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'Billions of electronic transactions untaxed'

by Staff reporter
19 Oct 2022 at 05:56hrs | Views
AS the use of modern electronic payment systems continues to grow globally, experts say it is critical to increase investment into fiscal tools that enable the country to widen its ability to tax electronic transactions.

By so doing, Zimbabwe can significantly grow the tax revenues the central Government requires, which can be channelled towards development programmes including infrastructure investments and social service delivery.

This comes as the world is increasingly moving towards digitally enabled economies, made more compelling following the outbreak of the Covid-19 pandemic, whose impact put a huge strain on production.

Digital technologies allows businesses, foreign or local, to operate in a country without a physical presence, which poses challenges for traditional taxation and this allows for billions worth of transactions to go untaxed.

The pandemic also widened inequalities and exerted increased pressure on public debt constraints as countries were forced to borrow to meet urgent food security and medication requirements as well as rescue packages for businesses.

Finance and Economic Development Minister Mthuli Ncube introduced the intermediated money transfer tax (IMTT), popularly known as the 2 percent tax, in 2018 in an effort to capture electronic transactions including those executed on mobile money.

He recently said the "Government (finally) extended tax on income generated from trade in electronic services. However, he said there is no clarity on what constitutes trade in electronic services", and proceeded to set parameters of what falls under this category.

Zimbabwe Coalition on Debt and Development (ZIMCODD) head of programmes John Maketo said there was scope to scale up on technology that enables the Treasury to tap into the vast digital payment platforms, which would unlock billions of dollars in additional tax revenues.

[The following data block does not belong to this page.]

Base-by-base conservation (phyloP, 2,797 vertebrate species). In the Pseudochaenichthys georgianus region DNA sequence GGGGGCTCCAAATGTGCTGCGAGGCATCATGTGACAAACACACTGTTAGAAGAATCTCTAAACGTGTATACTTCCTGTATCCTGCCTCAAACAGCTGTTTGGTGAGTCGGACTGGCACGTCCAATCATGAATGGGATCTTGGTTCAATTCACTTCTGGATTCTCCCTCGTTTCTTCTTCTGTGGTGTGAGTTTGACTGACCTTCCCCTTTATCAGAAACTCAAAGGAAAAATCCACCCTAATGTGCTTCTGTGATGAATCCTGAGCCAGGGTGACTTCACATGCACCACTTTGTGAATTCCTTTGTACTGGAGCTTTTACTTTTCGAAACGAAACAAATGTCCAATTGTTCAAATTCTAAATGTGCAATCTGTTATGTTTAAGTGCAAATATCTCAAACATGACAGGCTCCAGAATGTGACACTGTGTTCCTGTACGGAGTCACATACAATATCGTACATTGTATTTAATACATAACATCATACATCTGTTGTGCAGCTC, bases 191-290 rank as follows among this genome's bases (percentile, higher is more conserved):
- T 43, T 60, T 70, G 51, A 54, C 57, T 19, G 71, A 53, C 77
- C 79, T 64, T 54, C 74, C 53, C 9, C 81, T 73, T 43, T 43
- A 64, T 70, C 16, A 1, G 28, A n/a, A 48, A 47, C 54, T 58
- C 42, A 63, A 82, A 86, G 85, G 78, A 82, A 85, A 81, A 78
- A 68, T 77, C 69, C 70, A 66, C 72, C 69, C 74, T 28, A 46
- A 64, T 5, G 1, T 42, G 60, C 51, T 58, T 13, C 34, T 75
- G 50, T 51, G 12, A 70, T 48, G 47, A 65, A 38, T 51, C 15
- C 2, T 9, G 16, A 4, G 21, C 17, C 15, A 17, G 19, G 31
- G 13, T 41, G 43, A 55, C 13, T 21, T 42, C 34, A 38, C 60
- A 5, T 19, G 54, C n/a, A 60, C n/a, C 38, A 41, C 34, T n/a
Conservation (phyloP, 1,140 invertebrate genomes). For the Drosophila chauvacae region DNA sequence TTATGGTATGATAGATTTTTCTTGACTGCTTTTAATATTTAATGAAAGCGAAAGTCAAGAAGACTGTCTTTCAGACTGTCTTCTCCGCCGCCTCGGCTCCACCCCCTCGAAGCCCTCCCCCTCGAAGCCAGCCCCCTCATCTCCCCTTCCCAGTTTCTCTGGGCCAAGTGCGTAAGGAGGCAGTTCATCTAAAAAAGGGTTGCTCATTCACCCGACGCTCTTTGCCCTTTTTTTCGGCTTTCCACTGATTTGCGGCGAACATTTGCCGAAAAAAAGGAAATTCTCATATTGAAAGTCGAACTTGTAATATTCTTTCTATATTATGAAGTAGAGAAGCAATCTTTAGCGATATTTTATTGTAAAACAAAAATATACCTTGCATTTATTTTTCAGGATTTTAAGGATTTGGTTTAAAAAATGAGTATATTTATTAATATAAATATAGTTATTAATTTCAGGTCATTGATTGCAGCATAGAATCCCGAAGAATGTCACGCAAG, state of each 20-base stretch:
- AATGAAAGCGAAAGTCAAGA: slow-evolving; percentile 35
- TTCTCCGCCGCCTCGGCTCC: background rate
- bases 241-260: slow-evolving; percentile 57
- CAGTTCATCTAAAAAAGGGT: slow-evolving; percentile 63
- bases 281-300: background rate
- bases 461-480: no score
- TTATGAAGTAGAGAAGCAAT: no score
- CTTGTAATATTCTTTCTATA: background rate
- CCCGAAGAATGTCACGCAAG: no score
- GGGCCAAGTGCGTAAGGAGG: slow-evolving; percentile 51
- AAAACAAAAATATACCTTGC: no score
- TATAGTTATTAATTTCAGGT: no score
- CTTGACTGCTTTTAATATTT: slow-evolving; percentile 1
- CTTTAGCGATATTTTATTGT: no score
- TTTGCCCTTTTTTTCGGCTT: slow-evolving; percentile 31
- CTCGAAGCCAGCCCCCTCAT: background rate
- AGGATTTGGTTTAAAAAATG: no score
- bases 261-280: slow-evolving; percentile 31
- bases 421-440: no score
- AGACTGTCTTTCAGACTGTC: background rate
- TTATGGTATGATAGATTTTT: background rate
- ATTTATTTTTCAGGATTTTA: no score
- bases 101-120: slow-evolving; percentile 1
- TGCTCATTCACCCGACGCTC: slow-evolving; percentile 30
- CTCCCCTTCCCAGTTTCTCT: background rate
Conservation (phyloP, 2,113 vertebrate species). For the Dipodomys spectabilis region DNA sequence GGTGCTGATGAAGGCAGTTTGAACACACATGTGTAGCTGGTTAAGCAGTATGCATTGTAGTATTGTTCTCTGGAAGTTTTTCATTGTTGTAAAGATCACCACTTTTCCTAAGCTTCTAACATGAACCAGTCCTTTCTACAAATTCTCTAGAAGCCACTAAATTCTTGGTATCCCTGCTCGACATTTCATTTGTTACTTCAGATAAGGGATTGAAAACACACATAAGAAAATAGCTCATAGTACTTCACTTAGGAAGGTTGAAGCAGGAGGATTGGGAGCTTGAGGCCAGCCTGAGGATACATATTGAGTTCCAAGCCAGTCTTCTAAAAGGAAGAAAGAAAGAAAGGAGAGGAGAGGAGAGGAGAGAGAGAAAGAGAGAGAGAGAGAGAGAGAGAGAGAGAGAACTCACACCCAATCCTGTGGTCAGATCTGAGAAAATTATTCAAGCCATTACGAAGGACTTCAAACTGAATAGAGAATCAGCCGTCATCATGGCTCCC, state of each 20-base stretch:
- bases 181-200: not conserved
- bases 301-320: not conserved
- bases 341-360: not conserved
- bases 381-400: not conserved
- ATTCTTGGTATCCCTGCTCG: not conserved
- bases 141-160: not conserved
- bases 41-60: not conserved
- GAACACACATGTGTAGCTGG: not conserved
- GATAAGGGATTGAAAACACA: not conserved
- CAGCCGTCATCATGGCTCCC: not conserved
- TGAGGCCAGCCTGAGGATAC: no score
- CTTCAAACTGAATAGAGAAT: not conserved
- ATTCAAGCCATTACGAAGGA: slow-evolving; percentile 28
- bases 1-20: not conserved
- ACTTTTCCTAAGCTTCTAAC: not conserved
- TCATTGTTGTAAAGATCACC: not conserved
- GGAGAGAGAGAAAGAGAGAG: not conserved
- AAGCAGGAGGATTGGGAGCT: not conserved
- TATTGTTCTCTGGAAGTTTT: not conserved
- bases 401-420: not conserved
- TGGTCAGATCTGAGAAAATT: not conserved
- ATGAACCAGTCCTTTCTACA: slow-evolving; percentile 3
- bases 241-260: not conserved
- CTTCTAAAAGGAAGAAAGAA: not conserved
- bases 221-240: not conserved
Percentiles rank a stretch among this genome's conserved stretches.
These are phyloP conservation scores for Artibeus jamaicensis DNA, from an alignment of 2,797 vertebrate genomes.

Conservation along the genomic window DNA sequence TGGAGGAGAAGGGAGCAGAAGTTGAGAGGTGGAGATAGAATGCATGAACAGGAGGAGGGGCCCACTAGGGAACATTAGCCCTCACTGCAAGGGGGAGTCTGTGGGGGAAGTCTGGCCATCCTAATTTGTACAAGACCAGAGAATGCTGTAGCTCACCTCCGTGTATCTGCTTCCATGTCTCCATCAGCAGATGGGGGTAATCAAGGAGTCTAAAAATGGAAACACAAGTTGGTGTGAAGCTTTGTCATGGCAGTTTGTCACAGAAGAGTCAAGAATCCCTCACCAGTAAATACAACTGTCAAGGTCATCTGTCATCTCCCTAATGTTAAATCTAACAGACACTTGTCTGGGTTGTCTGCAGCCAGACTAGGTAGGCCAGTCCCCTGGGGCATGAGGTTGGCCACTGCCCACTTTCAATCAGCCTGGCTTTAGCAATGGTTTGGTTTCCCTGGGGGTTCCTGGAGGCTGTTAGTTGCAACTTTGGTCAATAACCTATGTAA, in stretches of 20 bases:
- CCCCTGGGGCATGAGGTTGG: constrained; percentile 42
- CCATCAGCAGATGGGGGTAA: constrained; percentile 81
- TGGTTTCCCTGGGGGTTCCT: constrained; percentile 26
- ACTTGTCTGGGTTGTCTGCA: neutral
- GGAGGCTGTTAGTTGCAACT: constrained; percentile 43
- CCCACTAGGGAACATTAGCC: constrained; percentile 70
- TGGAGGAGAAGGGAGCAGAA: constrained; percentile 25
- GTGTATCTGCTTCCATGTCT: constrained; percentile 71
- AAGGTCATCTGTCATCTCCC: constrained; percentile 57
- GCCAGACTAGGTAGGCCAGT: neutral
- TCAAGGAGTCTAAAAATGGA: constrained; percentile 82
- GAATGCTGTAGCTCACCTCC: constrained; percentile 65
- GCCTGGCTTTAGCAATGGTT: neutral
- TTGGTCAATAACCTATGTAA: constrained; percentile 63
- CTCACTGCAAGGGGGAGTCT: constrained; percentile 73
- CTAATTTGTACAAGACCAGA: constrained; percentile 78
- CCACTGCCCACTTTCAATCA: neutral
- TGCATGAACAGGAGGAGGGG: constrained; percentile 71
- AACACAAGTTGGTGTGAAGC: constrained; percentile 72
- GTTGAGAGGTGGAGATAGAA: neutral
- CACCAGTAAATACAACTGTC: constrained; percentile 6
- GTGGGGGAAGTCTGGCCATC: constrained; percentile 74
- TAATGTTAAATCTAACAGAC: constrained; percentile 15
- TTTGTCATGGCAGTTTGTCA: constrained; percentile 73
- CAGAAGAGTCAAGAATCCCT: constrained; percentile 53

The gaming industry is considered an untapped ‘gold field'.

The video game sector is booming and is tipped to keep growing. It is expected to be worth US$321 billion by 2026, according to PwC's Global Entertainment and Media Outlook 2022-26.

Mr Maketo said leveraging technology could help the country track such sectors and collect significant revenue for the benefit of the country.

"Our systems of revenue collection should move with time. There are a lot of companies that are not paying taxes for instance; the gaming industry, billions of dollars are circulating in this industry while we also have other platforms like WhatsApp and Netflix.

"How can we as a country track these and online shops for taxes?

‘‘The e-commerce companies have actually survived on a ‘freemium' yet we could benefit from them," he said adding technology can also be leveraged to enhance the efficiency of tax collection by modernising and streamlining tax collection processes. According to the World Economic Forum, the gaming industry saw millions of new players splashing out on games and consoles during Covid-19 lockdowns as this helped with their mental health.

Zimbabwe Revenue Authority (ZIMRA) commissioner general Regina Chinamasa said the tax authority had already embraced digitalisation in line with growing trends in tax collection processes.

She said the authority was committed to supporting the Government initiatives towards resource mobilisation, as the country moves towards achieving an economic upturn in line with the National Development Strategy (NDS1).

Source - The Herald
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